These days, many get the impression that young people are messy, idle sloths always out clubbing.
Just the other day I was walking by the top of The Moor in Sheffield and heard two OAPs talking about how “young ’uns are too bleedin’ lazy these days!”
I couldn’t help but chuckle, because as much as I hate to admit it, sometimes, yes, this is the case.
It was the case for me in my first year at university last year – cruising through without realising how lazy or skint I was. I had a shop job, working four hours a week, but it didn’t bring in enough for the big travel plans I had for this summer.
Then it hit me.
How long can I carry on like this? Did I really want to finish my degree and lingerround the job centre all day?
So I got my act together. Or rather, my five acts.
When I went back to university that autumn, I got a new job, and also got a job in a nightclub. One useful thing about bar work is that it doesn’t just pay money; it stops you from being out there spending it. Easy.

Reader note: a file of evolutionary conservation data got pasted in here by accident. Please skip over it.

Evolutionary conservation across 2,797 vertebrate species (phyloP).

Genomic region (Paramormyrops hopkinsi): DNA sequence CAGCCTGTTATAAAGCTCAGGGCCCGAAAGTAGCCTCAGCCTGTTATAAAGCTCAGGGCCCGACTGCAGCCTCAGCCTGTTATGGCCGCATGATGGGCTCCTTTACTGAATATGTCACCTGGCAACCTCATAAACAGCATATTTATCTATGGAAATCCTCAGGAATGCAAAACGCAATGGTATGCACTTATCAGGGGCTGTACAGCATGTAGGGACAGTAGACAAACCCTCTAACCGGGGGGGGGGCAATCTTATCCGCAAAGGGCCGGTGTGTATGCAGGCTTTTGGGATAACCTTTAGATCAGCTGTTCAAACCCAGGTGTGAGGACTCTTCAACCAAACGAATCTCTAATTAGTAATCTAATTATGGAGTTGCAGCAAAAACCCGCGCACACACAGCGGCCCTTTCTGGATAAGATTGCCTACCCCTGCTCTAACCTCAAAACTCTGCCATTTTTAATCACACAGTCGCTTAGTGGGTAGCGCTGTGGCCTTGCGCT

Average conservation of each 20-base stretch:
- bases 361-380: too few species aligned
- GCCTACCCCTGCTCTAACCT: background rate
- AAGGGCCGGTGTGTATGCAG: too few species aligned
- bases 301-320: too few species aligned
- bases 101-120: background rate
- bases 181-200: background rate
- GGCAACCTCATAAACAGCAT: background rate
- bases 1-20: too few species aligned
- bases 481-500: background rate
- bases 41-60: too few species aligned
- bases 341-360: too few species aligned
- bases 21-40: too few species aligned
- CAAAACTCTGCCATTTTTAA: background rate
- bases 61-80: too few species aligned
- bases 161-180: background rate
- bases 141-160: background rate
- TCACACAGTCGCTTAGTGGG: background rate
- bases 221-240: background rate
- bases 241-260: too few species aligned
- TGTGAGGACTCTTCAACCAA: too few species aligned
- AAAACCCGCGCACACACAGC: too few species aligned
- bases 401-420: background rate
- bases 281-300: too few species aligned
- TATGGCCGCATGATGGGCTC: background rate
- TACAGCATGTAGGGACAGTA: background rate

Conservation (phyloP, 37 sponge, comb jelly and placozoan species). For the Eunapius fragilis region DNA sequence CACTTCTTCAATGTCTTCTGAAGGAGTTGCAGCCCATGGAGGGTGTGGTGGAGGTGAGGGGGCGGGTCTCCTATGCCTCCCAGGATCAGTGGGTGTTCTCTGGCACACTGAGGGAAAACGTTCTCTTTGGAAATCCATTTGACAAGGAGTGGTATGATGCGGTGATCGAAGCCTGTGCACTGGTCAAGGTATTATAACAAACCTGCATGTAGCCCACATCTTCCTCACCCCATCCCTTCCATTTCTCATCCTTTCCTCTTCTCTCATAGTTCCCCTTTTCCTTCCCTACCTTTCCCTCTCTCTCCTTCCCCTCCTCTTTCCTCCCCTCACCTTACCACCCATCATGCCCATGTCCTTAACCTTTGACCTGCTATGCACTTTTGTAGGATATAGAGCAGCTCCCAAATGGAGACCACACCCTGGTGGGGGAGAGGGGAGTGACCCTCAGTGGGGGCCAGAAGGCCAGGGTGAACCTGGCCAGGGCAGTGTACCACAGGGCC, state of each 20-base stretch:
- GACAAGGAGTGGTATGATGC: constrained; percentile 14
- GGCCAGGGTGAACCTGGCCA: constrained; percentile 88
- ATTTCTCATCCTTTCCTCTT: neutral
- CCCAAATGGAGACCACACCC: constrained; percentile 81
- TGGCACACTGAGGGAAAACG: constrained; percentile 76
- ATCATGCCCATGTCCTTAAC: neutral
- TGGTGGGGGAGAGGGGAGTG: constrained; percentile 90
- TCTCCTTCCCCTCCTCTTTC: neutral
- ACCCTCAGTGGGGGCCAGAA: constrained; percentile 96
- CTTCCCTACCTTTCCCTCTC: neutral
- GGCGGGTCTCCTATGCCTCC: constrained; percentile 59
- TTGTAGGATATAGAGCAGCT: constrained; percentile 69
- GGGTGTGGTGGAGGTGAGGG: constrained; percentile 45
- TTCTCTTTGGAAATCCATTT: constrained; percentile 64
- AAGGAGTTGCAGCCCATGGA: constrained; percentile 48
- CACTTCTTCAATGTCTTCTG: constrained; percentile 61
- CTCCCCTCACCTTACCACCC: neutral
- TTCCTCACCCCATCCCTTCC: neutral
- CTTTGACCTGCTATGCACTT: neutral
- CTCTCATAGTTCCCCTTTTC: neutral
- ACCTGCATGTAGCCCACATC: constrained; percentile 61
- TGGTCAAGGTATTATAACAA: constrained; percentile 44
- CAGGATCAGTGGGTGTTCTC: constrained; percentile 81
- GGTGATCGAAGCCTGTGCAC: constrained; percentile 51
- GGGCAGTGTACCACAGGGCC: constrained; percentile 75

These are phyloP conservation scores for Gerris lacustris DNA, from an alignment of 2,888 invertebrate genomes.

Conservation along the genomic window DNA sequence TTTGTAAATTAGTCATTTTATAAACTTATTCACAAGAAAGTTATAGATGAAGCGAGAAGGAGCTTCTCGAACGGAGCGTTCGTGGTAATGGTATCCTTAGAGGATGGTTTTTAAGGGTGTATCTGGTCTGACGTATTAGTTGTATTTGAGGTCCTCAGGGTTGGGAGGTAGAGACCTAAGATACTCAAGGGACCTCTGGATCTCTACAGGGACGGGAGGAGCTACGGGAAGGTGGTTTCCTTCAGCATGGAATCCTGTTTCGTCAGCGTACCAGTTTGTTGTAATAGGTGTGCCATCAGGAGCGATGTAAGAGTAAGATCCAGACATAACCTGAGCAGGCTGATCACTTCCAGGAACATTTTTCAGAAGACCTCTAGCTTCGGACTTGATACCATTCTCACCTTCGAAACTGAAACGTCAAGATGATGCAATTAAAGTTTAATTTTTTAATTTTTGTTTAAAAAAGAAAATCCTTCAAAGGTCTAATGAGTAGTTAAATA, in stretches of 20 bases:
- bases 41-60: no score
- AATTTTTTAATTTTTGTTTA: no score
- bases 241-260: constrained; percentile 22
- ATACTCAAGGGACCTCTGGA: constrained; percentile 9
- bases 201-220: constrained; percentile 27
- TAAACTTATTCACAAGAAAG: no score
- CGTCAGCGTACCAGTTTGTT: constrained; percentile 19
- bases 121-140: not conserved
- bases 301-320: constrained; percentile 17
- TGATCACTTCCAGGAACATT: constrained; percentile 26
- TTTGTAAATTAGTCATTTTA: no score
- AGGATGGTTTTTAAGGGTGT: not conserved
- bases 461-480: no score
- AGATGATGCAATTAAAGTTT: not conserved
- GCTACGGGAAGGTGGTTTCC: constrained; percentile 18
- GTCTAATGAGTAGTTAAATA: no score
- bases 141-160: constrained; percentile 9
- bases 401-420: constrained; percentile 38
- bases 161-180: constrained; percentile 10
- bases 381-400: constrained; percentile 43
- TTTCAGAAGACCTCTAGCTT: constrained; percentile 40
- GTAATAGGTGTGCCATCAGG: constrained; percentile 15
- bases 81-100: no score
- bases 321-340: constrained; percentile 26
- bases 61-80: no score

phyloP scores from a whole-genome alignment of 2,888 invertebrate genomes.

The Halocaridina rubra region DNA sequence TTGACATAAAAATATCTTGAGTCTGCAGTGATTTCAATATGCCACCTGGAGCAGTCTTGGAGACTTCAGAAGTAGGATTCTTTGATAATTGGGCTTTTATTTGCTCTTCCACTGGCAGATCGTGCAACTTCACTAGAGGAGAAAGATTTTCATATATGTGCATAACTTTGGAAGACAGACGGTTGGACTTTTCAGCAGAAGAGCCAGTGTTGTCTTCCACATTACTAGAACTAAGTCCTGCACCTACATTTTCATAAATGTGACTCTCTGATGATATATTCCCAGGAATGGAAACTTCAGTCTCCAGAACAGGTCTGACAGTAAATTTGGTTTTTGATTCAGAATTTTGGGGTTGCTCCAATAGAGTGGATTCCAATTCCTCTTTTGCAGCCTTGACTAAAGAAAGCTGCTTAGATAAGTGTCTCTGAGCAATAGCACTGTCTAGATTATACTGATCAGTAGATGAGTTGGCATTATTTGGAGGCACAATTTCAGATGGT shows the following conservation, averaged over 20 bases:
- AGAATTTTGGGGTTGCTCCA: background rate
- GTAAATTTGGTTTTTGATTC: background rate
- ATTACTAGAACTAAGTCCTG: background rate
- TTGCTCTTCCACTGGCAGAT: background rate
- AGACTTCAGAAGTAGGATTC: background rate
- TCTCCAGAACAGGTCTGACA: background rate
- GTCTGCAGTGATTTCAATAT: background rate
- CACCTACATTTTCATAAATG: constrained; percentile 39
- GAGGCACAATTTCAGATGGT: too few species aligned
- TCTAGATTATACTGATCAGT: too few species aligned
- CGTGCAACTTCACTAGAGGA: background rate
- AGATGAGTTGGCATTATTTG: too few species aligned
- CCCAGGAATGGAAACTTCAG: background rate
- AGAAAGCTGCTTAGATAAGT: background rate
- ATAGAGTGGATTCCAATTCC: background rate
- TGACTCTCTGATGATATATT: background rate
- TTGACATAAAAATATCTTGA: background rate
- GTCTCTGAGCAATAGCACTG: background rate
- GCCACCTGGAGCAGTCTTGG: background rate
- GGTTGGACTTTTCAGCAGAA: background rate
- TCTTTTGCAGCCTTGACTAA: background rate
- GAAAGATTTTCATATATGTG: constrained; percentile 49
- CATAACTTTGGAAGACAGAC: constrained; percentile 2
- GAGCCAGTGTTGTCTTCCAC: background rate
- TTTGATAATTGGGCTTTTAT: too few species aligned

The next obstacle was that If I really wanted to be a journalist, I had to find a work placement to put me out there. And a great one came along – writing for a small community newspaper, so I took that.
But, then another opportunity presented itself – writing for an online Yorkshire newspaper. So I went for that one too.
And when I heard The Star was looking for contributors, I couldn’t resist that either.
So here I am; two jobs, three placements and somehow, I still have time for a life.
Is there something wrong with me? Probably.
“You’re doing too much.”
The wordshaunted me but were the only thing actually stressing me out.
The best way to deal with a hectic life is to keep smiling. It’s worked for me – especially when my jobs paid for me to travel Asia this summer.
Sometimes I feel greedy because there are many out job-hunting, and I seem to be hoarding them. But then I remember it’s a competitive world out there. What I’m trying to say is that we young ’uns aren’t so bad. Or at least each to their own.